Thanks to all for the comments.  To the person living in the Southern U.S. looking for a Dr., are you close to Atlanta?  Have you contacted Dr. Fran Kendall?  Best of luck to you.

eflatley's picture

eflatley

03/16/2011

Hi Rob, I have a similar story to you and the others above....   I was pretty active until my mid thirties, was able to hike, work long hours, etc.  Then, suddenly after the birth of my second child - my body went haywire - seizures, autonomic dysfunction, migraines, stroke like episodes, muscle pain, etc.  It took awhile to figure the whole picture out... but eventually I was dx'd at the Cleveland Clinic through muscle biopsy.  There are other good docs there still besides Cohen ie. Parikh and some others.  For the woman who lives in the south, there are other doctors around, depending on where you live who have experience with diagnosing mito.   I'll post a separate list from MitoAction of Mito-knowledgeable doctors.   Good luck, everyone!   /erin

eflatley's picture

eflatley

03/16/2011

oh well, the spam filter wouldn't let me repost the mitoaction list that mitoaction published and circulates... 

Anyways, here are a few names in the south:-

Fran Kendal in Atlanta Phone: (404) 720-0820  www.virtualmdpractice.com

 

Mary Kay Koenig, MD, Child Neurologist, Houston, Texas, Phone: (832) 325-7151

John Shoffner, http://www.medicalneurogenetics.com/bios.asp  Phone: (678) 225-0222

 


bigallergyfam's picture

bigallergyfam

03/21/2011

Definitely contact Dr. Fran Kendall in Atlanta.  You can sometimes do visits via webcam.  She replies to her patients' emails every day (no charge for that!).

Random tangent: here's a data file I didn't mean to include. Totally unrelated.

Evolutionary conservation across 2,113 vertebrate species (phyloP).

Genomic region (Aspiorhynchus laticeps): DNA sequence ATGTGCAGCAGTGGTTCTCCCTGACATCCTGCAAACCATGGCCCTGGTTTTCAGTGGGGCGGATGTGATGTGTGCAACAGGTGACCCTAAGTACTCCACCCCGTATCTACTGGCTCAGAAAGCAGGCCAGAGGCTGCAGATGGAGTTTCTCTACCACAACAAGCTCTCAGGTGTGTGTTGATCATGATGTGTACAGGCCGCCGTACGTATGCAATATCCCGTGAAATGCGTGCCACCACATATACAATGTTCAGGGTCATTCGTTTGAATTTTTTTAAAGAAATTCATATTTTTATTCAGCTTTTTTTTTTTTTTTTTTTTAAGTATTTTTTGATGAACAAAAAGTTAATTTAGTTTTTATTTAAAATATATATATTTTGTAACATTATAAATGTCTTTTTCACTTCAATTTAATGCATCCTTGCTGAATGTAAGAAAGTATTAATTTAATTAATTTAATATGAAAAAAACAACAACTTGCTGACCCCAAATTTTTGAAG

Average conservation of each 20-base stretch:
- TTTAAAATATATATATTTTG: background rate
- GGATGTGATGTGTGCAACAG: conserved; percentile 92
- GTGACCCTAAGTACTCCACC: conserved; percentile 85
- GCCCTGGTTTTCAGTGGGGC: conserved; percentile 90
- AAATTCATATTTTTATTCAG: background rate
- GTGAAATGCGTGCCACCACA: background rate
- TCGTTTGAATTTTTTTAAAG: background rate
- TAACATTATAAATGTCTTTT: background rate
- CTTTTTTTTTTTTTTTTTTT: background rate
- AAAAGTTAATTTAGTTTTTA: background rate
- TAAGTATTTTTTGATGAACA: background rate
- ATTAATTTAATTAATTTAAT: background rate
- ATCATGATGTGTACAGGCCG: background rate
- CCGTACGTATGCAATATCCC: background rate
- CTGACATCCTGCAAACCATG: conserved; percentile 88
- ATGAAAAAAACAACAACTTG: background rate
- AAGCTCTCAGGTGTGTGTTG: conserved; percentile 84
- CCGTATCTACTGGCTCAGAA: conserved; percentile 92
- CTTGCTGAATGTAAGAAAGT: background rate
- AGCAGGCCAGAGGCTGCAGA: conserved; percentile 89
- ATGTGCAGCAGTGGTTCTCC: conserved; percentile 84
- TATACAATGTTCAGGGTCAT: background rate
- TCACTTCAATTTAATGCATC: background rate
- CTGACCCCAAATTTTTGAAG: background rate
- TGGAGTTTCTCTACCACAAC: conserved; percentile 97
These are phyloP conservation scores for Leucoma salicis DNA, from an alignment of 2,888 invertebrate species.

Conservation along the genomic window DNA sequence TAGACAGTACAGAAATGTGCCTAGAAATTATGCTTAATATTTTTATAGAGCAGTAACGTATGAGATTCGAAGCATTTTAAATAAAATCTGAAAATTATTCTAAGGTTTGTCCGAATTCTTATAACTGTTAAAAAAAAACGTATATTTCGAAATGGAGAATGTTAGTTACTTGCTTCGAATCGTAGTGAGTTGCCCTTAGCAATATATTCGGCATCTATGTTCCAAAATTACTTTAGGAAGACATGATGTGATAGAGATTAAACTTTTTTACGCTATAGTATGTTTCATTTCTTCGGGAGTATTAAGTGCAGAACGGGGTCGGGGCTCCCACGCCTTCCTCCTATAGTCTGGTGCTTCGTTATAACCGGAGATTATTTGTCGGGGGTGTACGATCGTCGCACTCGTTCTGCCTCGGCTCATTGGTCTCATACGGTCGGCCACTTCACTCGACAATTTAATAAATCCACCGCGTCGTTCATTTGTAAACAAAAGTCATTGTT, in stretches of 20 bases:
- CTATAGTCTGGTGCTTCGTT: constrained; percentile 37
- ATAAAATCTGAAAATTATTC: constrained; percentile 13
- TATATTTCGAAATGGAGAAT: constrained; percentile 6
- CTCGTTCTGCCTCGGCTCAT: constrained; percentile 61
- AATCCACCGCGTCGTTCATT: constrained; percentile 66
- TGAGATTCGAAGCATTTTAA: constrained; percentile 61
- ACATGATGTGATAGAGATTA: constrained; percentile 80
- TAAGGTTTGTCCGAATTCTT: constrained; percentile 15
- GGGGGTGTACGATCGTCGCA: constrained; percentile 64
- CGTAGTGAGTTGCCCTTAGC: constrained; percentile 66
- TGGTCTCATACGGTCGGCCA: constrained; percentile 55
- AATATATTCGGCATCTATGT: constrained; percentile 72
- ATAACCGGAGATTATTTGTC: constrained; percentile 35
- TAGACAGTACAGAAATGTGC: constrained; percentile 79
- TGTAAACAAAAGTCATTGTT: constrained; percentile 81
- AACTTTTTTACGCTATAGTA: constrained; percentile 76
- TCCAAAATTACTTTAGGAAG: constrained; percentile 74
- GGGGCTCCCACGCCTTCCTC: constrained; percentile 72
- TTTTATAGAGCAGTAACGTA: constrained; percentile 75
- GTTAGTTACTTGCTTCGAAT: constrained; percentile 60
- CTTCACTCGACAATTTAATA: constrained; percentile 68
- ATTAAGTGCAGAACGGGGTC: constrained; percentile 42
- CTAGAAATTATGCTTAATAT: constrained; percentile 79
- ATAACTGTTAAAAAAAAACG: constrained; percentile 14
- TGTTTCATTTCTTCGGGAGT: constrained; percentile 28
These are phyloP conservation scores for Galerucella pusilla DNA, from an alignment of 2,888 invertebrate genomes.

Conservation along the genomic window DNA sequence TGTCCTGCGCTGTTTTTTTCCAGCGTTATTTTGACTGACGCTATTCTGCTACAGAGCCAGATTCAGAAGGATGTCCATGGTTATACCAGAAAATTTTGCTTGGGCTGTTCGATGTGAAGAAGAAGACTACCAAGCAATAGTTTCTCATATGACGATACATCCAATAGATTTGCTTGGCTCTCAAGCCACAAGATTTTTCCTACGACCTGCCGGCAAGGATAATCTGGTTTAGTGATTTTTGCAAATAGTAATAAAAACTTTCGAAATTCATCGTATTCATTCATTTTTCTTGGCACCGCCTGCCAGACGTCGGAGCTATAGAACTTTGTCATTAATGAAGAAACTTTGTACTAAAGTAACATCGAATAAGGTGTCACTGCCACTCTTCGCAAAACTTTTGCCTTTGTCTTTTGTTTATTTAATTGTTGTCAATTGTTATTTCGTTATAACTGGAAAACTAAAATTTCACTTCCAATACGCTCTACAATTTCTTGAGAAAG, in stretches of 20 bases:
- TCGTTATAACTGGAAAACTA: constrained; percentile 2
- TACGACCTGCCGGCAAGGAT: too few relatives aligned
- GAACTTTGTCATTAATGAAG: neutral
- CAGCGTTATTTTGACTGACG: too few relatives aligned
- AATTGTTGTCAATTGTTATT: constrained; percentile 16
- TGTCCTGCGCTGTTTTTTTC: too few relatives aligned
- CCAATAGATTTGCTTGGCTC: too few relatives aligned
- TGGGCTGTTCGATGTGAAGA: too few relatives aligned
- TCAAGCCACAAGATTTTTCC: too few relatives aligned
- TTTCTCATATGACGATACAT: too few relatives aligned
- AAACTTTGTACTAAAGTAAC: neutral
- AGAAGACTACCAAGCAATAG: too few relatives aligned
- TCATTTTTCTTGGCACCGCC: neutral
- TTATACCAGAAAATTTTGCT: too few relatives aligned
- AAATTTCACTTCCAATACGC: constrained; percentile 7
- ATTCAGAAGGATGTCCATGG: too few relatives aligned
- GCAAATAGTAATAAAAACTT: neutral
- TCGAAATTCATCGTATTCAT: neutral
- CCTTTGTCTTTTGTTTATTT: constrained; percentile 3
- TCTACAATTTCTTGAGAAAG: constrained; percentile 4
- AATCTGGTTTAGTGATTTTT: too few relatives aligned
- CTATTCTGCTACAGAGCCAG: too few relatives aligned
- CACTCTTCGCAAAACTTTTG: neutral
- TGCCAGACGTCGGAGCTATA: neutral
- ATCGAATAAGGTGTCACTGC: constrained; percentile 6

She also can send bloodwork off to the lab that has the newest technology to test 700 of the genes for mito via BLOOD TEST so a muscle biopsy may be avoided altogether--and that gene testing is often covered 100% by insurance companies.

www.virtualmdpractice.com

Our family thanks God for Dr. Kendall.  :)

CrossBC's picture

CrossBC

05/31/2012

Hi Rob, I am 37 and was very healthy prior to bronchitis in Dec. 2011. I was working full time, running every second day, raising 3 children, volunteering, etc. Breathing began to feel difficult, my muscles became very week, "exercise intolerance, extreme fatique plus other symptoms such as numbness on left side, burning sensation on skin, etc. I was off work for a couple of months but am now returning with a graduated schedule. Still feeling pretty lousy but have improved significantly since mid - february 2012 where I was at my worst. Do you mind my asking - what diagnosis you received? I saw a neurologist that told me it's mito disease - but nothing more specific than that. Take care. kar.
LindsyR's picture

LindsyR

04/04/2015

PLEASE LOOK INTO THE FLUORAQUINOLONE ANTIBIOTICS.. THESE ARE ALL SIDE EFFECTS AND THEY CAUSE EXCESSIVE DAMAGE TO MITOCHONDRIA CELLS AND DNA MUTATIONS.. PLEASE JUST CHECK IT OUT BECAUSE ITS THE MOST COMMON ANTIBIOTIC OUT THERE AND IT IS VERY SERIOUS THAT YOU FIND OUT.. PLEASE!! I TOOK A GENERIC LEVAQUIN CALLED LEVOFLOXACIN.. IM STILL SUFFERING A YEAR LATER..

Lindsy Ruma